JAKE: Actually she was- for me I think she was really really good at allowing me to learn my airsense basically. We did a lot of trampoline and a lot of tumbltrak so maybe something you wouldn’t really expect out of a women’s coach. You would think maybe those lines probably came from her. But you know I think I got most of my airsense from being young and just kind of playing around on trampoline and just kind of goofing around. And we used to play games on tumbltrak like a sticking game. So the harder skill you did and if you stuck it, the more points you go. So just things like that that allow me to use my airsense nowadays on floor and vault. Pretty much every event but mainly those two, it’s really really helped me excel on those just to know where I am at all times and help me learn new skills just because I knew where I was in the air and things like that.

BLYTHE: I see. Do you feel like that’s something that came naturally? Or did you really have to work at it?

JAKE: I think it came natural just because of how much of the trampoline and stuff we did. I wasn’t sitting there necessarily trying to do all these things. It wasn’t always even gymnastics stuff. We would watch skateboarding, and we would try all those tricks that the skateboarders and snowboarders were doing but on tramp. It really built a solid foundation of airsense for me. And I really didn’t think anything about it.

BLYTHE: I see. And is it true that your parents ended up buying the gym where you were training?

JAKE: Yes they actually they took it over right after I decided to stick with gymnastics, I want to say nine or 10 years old. And they had never done gymnastics so it was kind of something new for them. But my dad was- he knows just the basics about business and owning a business so he kind of took that aspect of it. And my mom had coached, taught a little bit and she kind of inched her way into the boys team and taught younger boys and she still does here and there. So over the years they’ve definitely progressed but yeah they kind of dove into it blindfolded and took it over and still run it today.

BLYTHE: That’s quite a commitment especially for a family that has no gymnastics background like that. Did they just really like the sport?

JAKE: I think so. And the owner was about to sell it and they just thought that they wanted to keep things the way they were because I was doing so well and coach Wanda Fredericks was there and we wanted to keep her in the gym. So there were just so many things that they didn’t want to lose and they decided they knew the owners really well and they were really good friends with my coach so they kind of talked it over with them and eventually took it over and it became their full-time job. And I think they enjoy it still to this day.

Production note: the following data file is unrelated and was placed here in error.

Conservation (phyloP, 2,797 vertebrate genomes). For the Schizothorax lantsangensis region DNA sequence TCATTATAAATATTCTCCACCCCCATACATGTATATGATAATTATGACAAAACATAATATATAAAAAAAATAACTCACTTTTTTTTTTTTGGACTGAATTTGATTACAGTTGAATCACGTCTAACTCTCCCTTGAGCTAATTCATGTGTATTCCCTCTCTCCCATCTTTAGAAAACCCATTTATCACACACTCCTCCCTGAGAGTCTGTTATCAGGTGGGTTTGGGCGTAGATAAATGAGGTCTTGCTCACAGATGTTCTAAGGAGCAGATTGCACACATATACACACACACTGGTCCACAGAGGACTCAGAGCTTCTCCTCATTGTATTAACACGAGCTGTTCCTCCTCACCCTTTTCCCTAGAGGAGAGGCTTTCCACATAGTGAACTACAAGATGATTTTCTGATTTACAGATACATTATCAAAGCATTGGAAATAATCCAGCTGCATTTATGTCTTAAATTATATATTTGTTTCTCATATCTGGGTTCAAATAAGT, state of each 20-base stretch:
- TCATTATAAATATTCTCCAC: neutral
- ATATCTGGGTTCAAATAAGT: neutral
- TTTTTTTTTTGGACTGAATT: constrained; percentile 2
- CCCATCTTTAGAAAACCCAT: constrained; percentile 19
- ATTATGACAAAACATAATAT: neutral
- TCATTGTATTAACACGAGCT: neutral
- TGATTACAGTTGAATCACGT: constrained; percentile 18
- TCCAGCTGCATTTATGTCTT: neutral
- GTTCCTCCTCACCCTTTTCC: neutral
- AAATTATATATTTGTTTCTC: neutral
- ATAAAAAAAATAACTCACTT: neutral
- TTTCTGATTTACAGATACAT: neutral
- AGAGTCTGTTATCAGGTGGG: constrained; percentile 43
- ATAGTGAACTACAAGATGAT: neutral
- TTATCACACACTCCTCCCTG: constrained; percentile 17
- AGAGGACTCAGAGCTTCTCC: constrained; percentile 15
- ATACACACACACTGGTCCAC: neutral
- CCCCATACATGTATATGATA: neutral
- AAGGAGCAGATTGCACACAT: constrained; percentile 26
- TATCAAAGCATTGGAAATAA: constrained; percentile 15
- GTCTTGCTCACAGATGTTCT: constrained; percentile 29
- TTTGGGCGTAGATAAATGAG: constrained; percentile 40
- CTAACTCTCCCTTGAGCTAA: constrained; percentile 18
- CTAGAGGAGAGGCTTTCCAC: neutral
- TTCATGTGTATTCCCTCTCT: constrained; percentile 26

BLYTHE: Cool. And at what point did gymnastics become a very serious activity for you if you know what I mean? Sometimes people have kind of benchmarks where they get a skill or they get to a certain competition and it kind of clicks like, “Oh, this could be something that really takes me places.” Did you have a moment or anything like that? Or was it something that sort of happened more serendipitously?

JAKE: I think it kind of happened on its own, but it was- I made junior national team when I was about 14 or 15, 14 I think. And it was back in 2007 and I was at a national team camp. And when I was a little bit older I think I was about 16 or 17 and I learned my vault, which is either- it’s a Kas to a full. And so once I learned that actually at national team camp and the first time I did it on the hard ground was at national team camp. And I didn’t really expect to do it there, I was kind of playing with it in the pit and my coach was like, “Hey just try it over here.” And we tried it. And a lot of the national team coaches were excited because it was the first 7.0 since I think Justin Spring had tried it before he hurt his knee. So we were excited just to get the ball rolling on the 17.0 vaults which is now a 16.0 vault for the US. And then I landed it that same year at qualifiers and at USA Championships, and that same year I went on to Worlds. So that was definitely a good start and a good year for me, where everything kind of turned over and it really took off.

BLYTHE: And this was 2009 is that correct?

JAKE: Right.

BLYTHE: Right. And what was that experience like for you at Worlds in 2009? Being really this young rookie on the US team with two fantastic vaults.